Women included in this report were very keen to preserve their fertility and the options that were acceptable to them were either uterine sparing surgical interventions or conservative management. The latter approach (cutting the cord short and leaving placenta in situ) though has recently been recommended [3, 9], was not to feasible in our series due to ensuing bleeding following partial separation of the placenta. Furthermore, the limitation of our experience with conservative management of placenta accreta with uncertainty about risks of sepsis, secondary haemorrhage and later need for hysterectomy as well as the need for lengthy follow-up by compliant patients and possible long-term effect on fertility and gestational trophoblastic disease had made this option less favourable in our own setting.
A number of other studies have reported on the use of various interventions to stop bleeding following partial separation of MAP. These included preoperative insertion of uterine artery catheters to embolise blood vessels in the placental bed , internal iliac artery ligation , suturing the cervix to the placental bed to occlude bleeding surface [12, 13], the B-Lynch suture , insertion of parallel vertical compression sutures , a square suturing technique , use of multiple 8 compression suturing as a novel procedure to preserve fertility in patients with placenta accreta  and Triple-P procedure [perioperative placental localisation, pelvic devascularisation and placental non-separation] involving delivery of the fetus via transverse uterine incision above the upper border of the placenta, myometrial excision and reconstruction of the uterine wall [18, 19] It is likely that there is no single intervention alone will be enough to control the massive bleeding ensuing after separation of MAP. As demonstrated in this study using a combination of the techniques of Balloon tamponade, uterine artery ligation and cervical inversion techniques has been shown to be most effective way of controlling bleeding after MAP.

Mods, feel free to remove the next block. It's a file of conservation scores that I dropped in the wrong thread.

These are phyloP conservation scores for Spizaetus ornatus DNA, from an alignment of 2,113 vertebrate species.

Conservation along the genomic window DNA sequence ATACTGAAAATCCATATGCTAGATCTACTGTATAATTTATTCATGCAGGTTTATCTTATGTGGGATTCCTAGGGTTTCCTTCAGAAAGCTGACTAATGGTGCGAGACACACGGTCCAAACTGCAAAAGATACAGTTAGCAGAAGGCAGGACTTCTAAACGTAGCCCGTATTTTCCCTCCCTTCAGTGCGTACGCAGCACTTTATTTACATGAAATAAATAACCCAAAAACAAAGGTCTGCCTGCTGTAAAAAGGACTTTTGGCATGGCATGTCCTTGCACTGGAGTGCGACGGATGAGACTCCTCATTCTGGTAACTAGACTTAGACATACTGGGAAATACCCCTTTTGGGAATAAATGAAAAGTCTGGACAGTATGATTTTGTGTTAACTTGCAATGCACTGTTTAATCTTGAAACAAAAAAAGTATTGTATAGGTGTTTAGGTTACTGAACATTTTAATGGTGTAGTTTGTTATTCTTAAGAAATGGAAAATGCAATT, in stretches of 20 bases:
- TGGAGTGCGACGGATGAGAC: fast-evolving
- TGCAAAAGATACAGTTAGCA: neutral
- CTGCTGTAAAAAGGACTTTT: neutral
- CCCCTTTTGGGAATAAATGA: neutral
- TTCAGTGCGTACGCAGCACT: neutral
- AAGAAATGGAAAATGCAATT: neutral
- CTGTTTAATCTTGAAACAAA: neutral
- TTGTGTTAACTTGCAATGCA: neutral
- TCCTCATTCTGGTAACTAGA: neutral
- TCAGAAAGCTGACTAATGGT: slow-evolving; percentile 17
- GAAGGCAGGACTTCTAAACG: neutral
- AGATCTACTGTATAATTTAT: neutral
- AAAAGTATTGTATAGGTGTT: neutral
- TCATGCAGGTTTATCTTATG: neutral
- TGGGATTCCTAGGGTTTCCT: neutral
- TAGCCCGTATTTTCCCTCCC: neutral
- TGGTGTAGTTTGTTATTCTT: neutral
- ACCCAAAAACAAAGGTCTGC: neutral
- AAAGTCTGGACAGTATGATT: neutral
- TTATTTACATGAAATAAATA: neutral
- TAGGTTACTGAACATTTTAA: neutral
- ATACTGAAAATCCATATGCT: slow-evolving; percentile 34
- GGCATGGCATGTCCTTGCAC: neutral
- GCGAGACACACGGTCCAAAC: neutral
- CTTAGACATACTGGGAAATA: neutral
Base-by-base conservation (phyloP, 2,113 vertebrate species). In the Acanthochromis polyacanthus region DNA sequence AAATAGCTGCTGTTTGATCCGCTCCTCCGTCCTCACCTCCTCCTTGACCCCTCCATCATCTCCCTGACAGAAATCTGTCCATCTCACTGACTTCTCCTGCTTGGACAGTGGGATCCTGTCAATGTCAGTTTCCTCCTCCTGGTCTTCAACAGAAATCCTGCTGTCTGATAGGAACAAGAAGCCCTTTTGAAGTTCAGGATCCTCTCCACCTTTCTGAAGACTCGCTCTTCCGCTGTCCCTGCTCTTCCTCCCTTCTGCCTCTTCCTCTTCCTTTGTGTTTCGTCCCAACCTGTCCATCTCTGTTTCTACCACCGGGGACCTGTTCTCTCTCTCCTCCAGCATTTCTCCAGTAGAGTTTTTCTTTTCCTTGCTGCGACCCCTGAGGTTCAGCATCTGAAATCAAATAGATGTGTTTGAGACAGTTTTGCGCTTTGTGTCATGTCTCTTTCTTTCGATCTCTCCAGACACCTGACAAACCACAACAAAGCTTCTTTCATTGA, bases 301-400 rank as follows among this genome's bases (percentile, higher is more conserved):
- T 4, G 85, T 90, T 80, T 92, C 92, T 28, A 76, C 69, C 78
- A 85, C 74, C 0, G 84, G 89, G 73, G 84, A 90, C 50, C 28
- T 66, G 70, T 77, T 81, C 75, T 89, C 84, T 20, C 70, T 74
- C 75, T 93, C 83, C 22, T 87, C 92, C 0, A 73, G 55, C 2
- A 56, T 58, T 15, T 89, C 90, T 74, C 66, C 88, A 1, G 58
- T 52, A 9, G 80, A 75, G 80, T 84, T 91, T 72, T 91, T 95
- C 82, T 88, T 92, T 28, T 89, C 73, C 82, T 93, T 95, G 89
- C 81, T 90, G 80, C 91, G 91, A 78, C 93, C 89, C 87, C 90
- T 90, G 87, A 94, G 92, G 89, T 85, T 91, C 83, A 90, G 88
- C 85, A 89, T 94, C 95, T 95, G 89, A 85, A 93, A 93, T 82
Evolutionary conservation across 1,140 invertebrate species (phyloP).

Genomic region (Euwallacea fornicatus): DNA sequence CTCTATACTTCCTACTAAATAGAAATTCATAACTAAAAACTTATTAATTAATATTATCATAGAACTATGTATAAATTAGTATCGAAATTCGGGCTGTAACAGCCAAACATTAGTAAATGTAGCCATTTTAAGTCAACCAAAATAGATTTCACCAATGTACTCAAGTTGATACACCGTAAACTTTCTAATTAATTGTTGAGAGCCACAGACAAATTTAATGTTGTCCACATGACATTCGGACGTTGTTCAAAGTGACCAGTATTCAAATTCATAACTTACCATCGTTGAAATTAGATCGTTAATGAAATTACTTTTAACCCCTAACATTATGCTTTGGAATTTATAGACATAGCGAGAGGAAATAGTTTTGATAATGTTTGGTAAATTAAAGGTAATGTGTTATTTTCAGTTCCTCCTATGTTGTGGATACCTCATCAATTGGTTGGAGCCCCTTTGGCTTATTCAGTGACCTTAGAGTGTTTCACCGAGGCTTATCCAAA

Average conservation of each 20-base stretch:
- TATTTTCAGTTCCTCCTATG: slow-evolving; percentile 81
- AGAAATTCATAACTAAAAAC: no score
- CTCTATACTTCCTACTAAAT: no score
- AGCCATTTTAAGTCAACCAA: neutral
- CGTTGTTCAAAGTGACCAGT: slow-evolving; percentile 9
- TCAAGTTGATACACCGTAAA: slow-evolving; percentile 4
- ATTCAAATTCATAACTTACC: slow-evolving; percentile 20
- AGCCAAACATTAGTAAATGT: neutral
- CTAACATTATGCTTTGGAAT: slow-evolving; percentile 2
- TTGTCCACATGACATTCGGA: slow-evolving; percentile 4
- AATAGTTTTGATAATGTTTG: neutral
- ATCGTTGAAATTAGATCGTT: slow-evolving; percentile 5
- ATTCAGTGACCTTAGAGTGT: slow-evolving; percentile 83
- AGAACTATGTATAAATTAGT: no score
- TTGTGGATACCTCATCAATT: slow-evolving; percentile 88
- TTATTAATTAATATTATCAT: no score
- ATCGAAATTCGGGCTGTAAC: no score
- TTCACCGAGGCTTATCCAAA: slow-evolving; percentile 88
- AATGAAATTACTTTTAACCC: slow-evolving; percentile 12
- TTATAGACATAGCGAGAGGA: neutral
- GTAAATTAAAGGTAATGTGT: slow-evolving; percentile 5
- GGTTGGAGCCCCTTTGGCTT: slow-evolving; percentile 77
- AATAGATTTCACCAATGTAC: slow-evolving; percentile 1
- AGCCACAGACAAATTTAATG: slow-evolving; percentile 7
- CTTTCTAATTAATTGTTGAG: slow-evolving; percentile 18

In 2007, Dawlatly and his colleagues published a case report in which they used the inverted cervical lip(s) to control bleeding from the placental bed and they succeeded to preserve the uterus and patient life . Another study supporting our findings done by Sakhavar et al. who exerts a temporary pressure on the lower segment arteries by using cervical inversion thus reducing blood flow leading to relative hemostasis, after which the placental bed is sutured to control bleeding. After bleeding is controlled, the cervix is returned again to its original position. In such case series, the bleeding was stopped within 3–5 min with no reported major complications, blood transfusions or obstetric hysterectomies .
We believe that these techniques should be used as a primary line surgical intervention for controlling bleeding due to MAP. The techniques described in this report are readily available in most settings, easy to learn and apply and do not require sophisticated equipment as in uterine artery embolization or special skills and expertise as in ligation of internal iliac artery. These surgical measures should be provided as a part of a comprehensive preoperative and intraoperative care bundle. We suggest using a stepwise approach of intraoperative control of bleeding utilizing combination of uterine artery ligation, balloon tamponade and use cervical inversion as first step. This can be escalated to other techniques as internal iliac artery ligation and/or uterine artery embolization if first line measures are inadequate with prompt timely recourse to hysterectomy as a life-saving measure if all other measures proved futile.